The “Saw” horror franchise may be extremely gruesome and violent, but actress Larissa Gomes doesn’t think that is the only reason fans of the series will return to the theater to see the sixth installment, opening nationwide on Oct. 23.

“In this particular series, we are getting deeper into the mind of the killer in each movie,” Gomes told me during a phone interview from Los Angeles. “It’s interesting because the audience is curious, not because they gravitate to violence, but because of the nature of it all. These kinds of movies make you feel something that’s outside of normal.”

In “Saw VI,” Gomes, who is half Portuguese and half Dutch, plays Emily, one of the characters caught up in a deadly game with the intricate and psychotic killer known as Jigsaw (Tobin Bell). Originally from Toronto, Gomes, who has been in the business for the last decade, has recently starred in supporting roles on TV shows such as “CSI: Miami” and films like “Resident Evil: Apocalypse.”

Not too much of the “Saw VI” storyline has been revealed. What was it like starring in a film shrouded in so much secrecy?

It’s very intriguing. I would be more inclined to go see something with so much secrecy and mystery surrounding [it]. It really works for these types of storylines. It was interesting as an actor to work on a film where I had no idea what was going on in the film except for my scenes.

The “Saw” franchise, of course, is known for its torture scenes. What were those specific scenes like for you?

It’s a challenging environment to be in a torture situation. (Laughs) There was one other time I had to do something like that. I was working on an episode of a show called “Tracker” and I was being held for ransom. I was chained to a tub that was filling with water. That was the only other extreme situation I’ve experienced so far. I was very excited about the entire process.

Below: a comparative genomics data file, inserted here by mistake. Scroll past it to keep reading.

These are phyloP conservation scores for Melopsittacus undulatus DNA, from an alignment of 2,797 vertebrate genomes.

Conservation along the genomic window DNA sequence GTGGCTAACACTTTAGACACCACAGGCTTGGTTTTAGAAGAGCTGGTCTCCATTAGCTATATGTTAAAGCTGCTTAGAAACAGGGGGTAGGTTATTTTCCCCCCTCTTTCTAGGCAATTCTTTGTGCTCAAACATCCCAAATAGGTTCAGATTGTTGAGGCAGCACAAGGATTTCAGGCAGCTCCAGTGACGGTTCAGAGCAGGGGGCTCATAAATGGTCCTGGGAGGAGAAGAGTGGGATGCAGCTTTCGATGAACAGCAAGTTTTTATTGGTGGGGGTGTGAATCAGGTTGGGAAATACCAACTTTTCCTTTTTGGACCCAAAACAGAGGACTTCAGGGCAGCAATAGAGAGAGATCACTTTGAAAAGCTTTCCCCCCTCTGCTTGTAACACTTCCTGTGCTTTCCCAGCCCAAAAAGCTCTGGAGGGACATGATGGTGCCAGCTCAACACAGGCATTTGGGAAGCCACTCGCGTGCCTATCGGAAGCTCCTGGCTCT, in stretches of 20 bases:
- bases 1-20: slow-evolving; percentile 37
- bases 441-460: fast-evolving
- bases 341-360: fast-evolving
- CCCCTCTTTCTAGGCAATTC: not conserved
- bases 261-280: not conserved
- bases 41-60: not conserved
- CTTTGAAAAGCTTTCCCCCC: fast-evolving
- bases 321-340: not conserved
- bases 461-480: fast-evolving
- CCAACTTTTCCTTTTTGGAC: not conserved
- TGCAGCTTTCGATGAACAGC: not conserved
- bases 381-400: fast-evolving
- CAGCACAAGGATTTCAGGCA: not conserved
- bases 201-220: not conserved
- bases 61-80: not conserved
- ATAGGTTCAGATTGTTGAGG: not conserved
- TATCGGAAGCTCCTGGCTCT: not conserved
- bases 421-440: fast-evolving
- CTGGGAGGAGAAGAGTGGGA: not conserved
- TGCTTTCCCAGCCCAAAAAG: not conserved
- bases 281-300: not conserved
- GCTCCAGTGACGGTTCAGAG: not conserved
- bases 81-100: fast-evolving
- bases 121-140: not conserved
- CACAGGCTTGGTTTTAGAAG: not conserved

Without giving too much away, what can you tell us about your character?

My character’s name is Emily. I’m part of a group with five other people. In keeping with the other “Saw” films, we are targeted and placed in a situation of torture that is like a game. We have to try and find a way out for ourselves. Whatever the situation might be, it relates close to something that Jigsaw feels he has been wronged by in his life and he wants to get revenge.

Is part of your homework when you land a role like this to go back and revisit the other five films?

[It] helps to understand who Jigsaw is and what has been revealed about his psyche and his motives throughout the series. I had already seen “Saw” and “Saw II” and last year I saw “Saw V,” so all I was missing were parts three and four, so I rented those. It did fill in a lot of blanks for me.

You’re talking about a psychological aspect to these movies, but at the same time, there are fans of the series that are only interested in the torture aspect. What do you think when they identify the “Saw” franchise with the term “torture porn?”

I don’t like that term at all. I don’t believe that. There is certainly a wide range of perceptions and thoughts about all types of genres in film. It is gory. I never go and see that many horror films myself, but I have a lot of friends that do.

If you see a horror movie, what kinds of things will make you sleep with the light on that evening?

Movies that build tension and suspense and things that could be real life situations scare me. Also, things that have to do with religion like “The Omen” and “The Exorcist.”

You’re also a singer, so how did all that screaming affect your voice?

(Laughs) I’ve always worked on breathing techniques so I’ve found a good way of getting that screaming sound naturally without ruining my vocal chords. I was more exhausted physically than anything that involved my throat.

How many more movies do you think are in the future for the “Saw” franchise?

They’re already in pre-production for “Saw VII.” I definitely see it going farther. I don’t know about it going past 10, but I definitely see a couple more happening.

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